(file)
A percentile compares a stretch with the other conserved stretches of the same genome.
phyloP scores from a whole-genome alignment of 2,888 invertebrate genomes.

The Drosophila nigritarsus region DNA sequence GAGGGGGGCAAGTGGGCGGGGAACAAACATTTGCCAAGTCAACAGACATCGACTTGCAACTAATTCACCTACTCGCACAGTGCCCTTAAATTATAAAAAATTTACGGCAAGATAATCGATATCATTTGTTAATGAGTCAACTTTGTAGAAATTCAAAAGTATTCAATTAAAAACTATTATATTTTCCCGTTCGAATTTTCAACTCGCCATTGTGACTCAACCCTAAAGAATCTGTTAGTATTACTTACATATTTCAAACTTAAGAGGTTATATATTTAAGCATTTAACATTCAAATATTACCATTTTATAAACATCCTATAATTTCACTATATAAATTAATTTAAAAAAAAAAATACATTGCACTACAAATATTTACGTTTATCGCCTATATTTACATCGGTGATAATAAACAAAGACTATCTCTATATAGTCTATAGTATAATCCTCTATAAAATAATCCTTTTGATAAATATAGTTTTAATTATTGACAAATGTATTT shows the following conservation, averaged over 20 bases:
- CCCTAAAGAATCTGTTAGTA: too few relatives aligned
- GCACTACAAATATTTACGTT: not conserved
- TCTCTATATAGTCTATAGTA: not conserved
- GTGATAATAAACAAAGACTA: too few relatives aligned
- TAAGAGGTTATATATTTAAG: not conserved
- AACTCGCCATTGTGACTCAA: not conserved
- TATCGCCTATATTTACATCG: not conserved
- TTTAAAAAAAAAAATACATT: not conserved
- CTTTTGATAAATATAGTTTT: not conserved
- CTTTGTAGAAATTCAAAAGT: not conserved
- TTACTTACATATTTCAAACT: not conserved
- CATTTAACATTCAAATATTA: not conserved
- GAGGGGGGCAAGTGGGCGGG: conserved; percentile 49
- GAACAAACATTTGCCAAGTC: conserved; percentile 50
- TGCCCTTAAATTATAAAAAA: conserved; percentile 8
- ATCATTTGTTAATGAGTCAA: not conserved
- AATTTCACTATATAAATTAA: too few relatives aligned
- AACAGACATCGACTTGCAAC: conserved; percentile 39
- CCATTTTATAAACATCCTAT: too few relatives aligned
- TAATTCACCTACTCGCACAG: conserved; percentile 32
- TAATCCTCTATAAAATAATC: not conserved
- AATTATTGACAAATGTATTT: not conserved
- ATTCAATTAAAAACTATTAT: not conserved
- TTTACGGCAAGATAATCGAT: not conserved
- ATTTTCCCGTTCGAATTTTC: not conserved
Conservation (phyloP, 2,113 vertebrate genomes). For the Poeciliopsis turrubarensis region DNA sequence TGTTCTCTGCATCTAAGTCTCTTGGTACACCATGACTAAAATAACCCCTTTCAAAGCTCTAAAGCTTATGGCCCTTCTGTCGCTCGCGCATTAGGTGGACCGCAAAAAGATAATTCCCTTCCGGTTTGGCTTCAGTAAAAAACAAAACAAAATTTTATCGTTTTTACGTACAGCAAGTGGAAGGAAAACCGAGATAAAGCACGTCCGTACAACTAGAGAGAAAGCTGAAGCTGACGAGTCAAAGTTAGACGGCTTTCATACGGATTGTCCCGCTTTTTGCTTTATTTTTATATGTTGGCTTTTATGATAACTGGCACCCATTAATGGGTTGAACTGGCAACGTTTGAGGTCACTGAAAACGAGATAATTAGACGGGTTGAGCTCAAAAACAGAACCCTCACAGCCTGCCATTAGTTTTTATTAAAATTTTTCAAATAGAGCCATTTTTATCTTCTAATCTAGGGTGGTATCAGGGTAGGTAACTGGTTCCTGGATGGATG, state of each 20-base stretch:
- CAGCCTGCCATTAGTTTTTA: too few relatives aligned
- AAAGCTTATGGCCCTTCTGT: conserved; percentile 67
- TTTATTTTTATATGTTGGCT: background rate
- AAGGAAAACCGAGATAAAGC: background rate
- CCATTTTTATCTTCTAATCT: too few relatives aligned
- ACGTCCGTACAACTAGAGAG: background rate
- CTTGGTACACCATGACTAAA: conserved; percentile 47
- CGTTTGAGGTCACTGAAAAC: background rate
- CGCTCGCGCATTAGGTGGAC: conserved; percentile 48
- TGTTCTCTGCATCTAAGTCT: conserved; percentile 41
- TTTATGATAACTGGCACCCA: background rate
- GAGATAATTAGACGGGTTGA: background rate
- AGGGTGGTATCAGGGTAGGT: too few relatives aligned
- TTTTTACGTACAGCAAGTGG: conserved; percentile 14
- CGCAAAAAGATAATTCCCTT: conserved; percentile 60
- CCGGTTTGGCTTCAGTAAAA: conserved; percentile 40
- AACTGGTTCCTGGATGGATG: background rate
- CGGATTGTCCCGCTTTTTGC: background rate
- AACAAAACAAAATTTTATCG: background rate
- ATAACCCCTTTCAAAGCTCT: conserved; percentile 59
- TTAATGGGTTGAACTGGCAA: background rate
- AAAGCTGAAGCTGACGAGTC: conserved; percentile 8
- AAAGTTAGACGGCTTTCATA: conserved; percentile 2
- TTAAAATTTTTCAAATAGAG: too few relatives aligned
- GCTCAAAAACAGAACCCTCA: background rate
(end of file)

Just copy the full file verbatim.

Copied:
A percentile compares a stretch with the other conserved stretches of the same genome.
phyloP scores from a whole-genome alignment of 2,888 invertebrate genomes.

The Drosophila nigritarsus region DNA sequence GAGGGGGGCAAGTGGGCGGGGAACAAACATTTGCCAAGTCAACAGACATCGACTTGCAACTAATTCACCTACTCGCACAGTGCCCTTAAATTATAAAAAATTTACGGCAAGATAATCGATATCATTTGTTAATGAGTCAACTTTGTAGAAATTCAAAAGTATTCAATTAAAAACTATTATATTTTCCCGTTCGAATTTTCAACTCGCCATTGTGACTCAACCCTAAAGAATCTGTTAGTATTACTTACATATTTCAAACTTAAGAGGTTATATATTTAAGCATTTAACATTCAAATATTACCATTTTATAAACATCCTATAATTTCACTATATAAATTAATTTAAAAAAAAAAATACATTGCACTACAAATATTTACGTTTATCGCCTATATTTACATCGGTGATAATAAACAAAGACTATCTCTATATAGTCTATAGTATAATCCTCTATAAAATAATCCTTTTGATAAATATAGTTTTAATTATTGACAAATGTATTT shows the following conservation, averaged over 20 bases:
- CCCTAAAGAATCTGTTAGTA: too few relatives aligned
- GCACTACAAATATTTACGTT: not conserved
- TCTCTATATAGTCTATAGTA: not conserved
- GTGATAATAAACAAAGACTA: too few relatives aligned
- TAAGAGGTTATATATTTAAG: not conserved
- AACTCGCCATTGTGACTCAA: not conserved
- TATCGCCTATATTTACATCG: not conserved
- TTTAAAAAAAAAAATACATT: not conserved
- CTTTTGATAAATATAGTTTT: not conserved
- CTTTGTAGAAATTCAAAAGT: not conserved
- TTACTTACATATTTCAAACT: not conserved
- CATTTAACATTCAAATATTA: not conserved
- GAGGGGGGCAAGTGGGCGGG: conserved; percentile 49
- GAACAAACATTTGCCAAGTC: conserved; percentile 50
- TGCCCTTAAATTATAAAAAA: conserved; percentile 8
- ATCATTTGTTAATGAGTCAA: not conserved
- AATTTCACTATATAAATTAA: too few relatives aligned
- AACAGACATCGACTTGCAAC: conserved; percentile 39
- CCATTTTATAAACATCCTAT: too few relatives aligned
- TAATTCACCTACTCGCACAG: conserved; percentile 32
- TAATCCTCTATAAAATAATC: not conserved
- AATTATTGACAAATGTATTT: not conserved
- ATTCAATTAAAAACTATTAT: not conserved
- TTTACGGCAAGATAATCGAT: not conserved
- ATTTTCCCGTTCGAATTTTC: not conserved
Conservation (phyloP, 2,113 vertebrate genomes). For the Poeciliopsis turrubarensis region DNA sequence TGTTCTCTGCATCTAAGTCTCTTGGTACACCATGACTAAAATAACCCCTTTCAAAGCTCTAAAGCTTATGGCCCTTCTGTCGCTCGCGCATTAGGTGGACCGCAAAAAGATAATTCCCTTCCGGTTTGGCTTCAGTAAAAAACAAAACAAAATTTTATCGTTTTTACGTACAGCAAGTGGAAGGAAAACCGAGATAAAGCACGTCCGTACAACTAGAGAGAAAGCTGAAGCTGACGAGTCAAAGTTAGACGGCTTTCATACGGATTGTCCCGCTTTTTGCTTTATTTTTATATGTTGGCTTTTATGATAACTGGCACCCATTAATGGGTTGAACTGGCAACGTTTGAGGTCACTGAAAACGAGATAATTAGACGGGTTGAGCTCAAAAACAGAACCCTCACAGCCTGCCATTAGTTTTTATTAAAATTTTTCAAATAGAGCCATTTTTATCTTCTAATCTAGGGTGGTATCAGGGTAGGTAACTGGTTCCTGGATGGATG, state of each 20-base stretch:
- CAGCCTGCCATTAGTTTTTA: too few relatives aligned
- AAAGCTTATGGCCCTTCTGT: conserved; percentile 67
- TTTATTTTTATATGTTGGCT: background rate
- AAGGAAAACCGAGATAAAGC: background rate
- CCATTTTTATCTTCTAATCT: too few relatives aligned
- ACGTCCGTACAACTAGAGAG: background rate
- CTTGGTACACCATGACTAAA: conserved; percentile 47
- CGTTTGAGGTCACTGAAAAC: background rate
- CGCTCGCGCATTAGGTGGAC: conserved; percentile 48
- TGTTCTCTGCATCTAAGTCT: conserved; percentile 41
- TTTATGATAACTGGCACCCA: background rate
- GAGATAATTAGACGGGTTGA: background rate
- AGGGTGGTATCAGGGTAGGT: too few relatives aligned
- TTTTTACGTACAGCAAGTGG: conserved; percentile 14
- CGCAAAAAGATAATTCCCTT: conserved; percentile 60
- CCGGTTTGGCTTCAGTAAAA: conserved; percentile 40
- AACTGGTTCCTGGATGGATG: background rate
- CGGATTGTCCCGCTTTTTGC: background rate
- AACAAAACAAAATTTTATCG: background rate
- ATAACCCCTTTCAAAGCTCT: conserved; percentile 59
- TTAATGGGTTGAACTGGCAA: background rate
- AAAGCTGAAGCTGACGAGTC: conserved; percentile 8
- AAAGTTAGACGGCTTTCATA: conserved; percentile 2
- TTAAAATTTTTCAAATAGAG: too few relatives aligned
- GCTCAAAAACAGAACCCTCA: background rate